It is already a fact that robots are all around us. They drive, they cook and some of them are considered to be our companions. We might not give them much credit, if not at all when it comes to judging our beauty, but this might change soon.
This year, more precisely on 28th of January, the first international beauty contest with a jury made up exclusively of robots will be hosted. The contest requires that all participants make their photos with a special application and upload it to the competition’s dedicated website. The whole process will be working with sophisticated facial recognition algorithms that will allow robots to judge beauty in a way they never did before.
Alex Zhavoronkov, consultant and CEO of Insilco Medicine, a bioinformatics company focused on the aging process of people, believes that the recent advancement of the artificial intelligence made these types of recognition more accurate. However, the contest will not resume to participants just uploading selfies.
The goal is to make the robots understand beauty, and the contest is being sponsored by a massive anti-aging industry that wants to understand how youthfulness can be better monitored and implemented. Among the partners, there are a few big names like Microsoft, Nvidia and Youth Laboratories, as well as other and other companies in the same sphere.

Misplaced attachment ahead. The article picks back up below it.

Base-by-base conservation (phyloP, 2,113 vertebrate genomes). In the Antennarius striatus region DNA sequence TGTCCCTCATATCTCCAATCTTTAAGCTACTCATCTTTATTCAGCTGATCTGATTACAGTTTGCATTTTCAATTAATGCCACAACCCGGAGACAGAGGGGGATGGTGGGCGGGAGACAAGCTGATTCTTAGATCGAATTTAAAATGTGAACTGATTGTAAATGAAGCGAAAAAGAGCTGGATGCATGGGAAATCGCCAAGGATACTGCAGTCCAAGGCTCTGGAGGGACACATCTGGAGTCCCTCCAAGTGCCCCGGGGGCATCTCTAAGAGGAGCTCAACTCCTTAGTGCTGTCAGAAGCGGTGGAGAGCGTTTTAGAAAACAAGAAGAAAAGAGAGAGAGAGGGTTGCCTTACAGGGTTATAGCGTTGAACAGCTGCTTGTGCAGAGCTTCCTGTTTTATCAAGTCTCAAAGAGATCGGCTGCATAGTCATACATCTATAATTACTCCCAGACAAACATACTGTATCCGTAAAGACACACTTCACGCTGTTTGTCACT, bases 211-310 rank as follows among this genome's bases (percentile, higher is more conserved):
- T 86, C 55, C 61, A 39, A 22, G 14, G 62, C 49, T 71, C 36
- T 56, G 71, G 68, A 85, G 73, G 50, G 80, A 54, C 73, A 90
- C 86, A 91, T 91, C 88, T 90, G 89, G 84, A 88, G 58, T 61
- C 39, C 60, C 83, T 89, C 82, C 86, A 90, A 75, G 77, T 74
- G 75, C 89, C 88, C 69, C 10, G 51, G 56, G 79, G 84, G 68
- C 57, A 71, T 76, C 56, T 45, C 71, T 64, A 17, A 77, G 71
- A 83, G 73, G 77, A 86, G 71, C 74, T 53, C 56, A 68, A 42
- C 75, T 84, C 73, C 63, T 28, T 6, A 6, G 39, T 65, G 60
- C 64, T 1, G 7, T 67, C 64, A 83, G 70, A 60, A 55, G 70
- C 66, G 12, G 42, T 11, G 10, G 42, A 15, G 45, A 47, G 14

Zhavoronkov hopes this competition will facilitate the launch of applications which will allow people to control the effects of various products (including cosmetics) on their faces and he feels that people are more concerned about their appearance rather than the quality of life in general. Experts plan to launch an application called RYNKL, which will allow the end-users to take standardized selfies periodically to analyze the changes in ‘wrinkleness’ of their face in the context of their lifestyle, behavior, and other interventions.
The competition is planned to take place every 6 months and several worldwide teams will be invited to test their robots. Alex Shevtsov, founder and CEO of Youth Laboratories, put the problem in an interesting way: “You may like your Tesla, but would you like your Tesla to like you?”
While people are probably not ready for a machine to give verdicts regarding their beauty, if things go well, in a few years the robots could understand even the skin-deep beauty. Until then, all photos for the competition must be natural: no make-up, no beards and no hats are allowed in the selfies.
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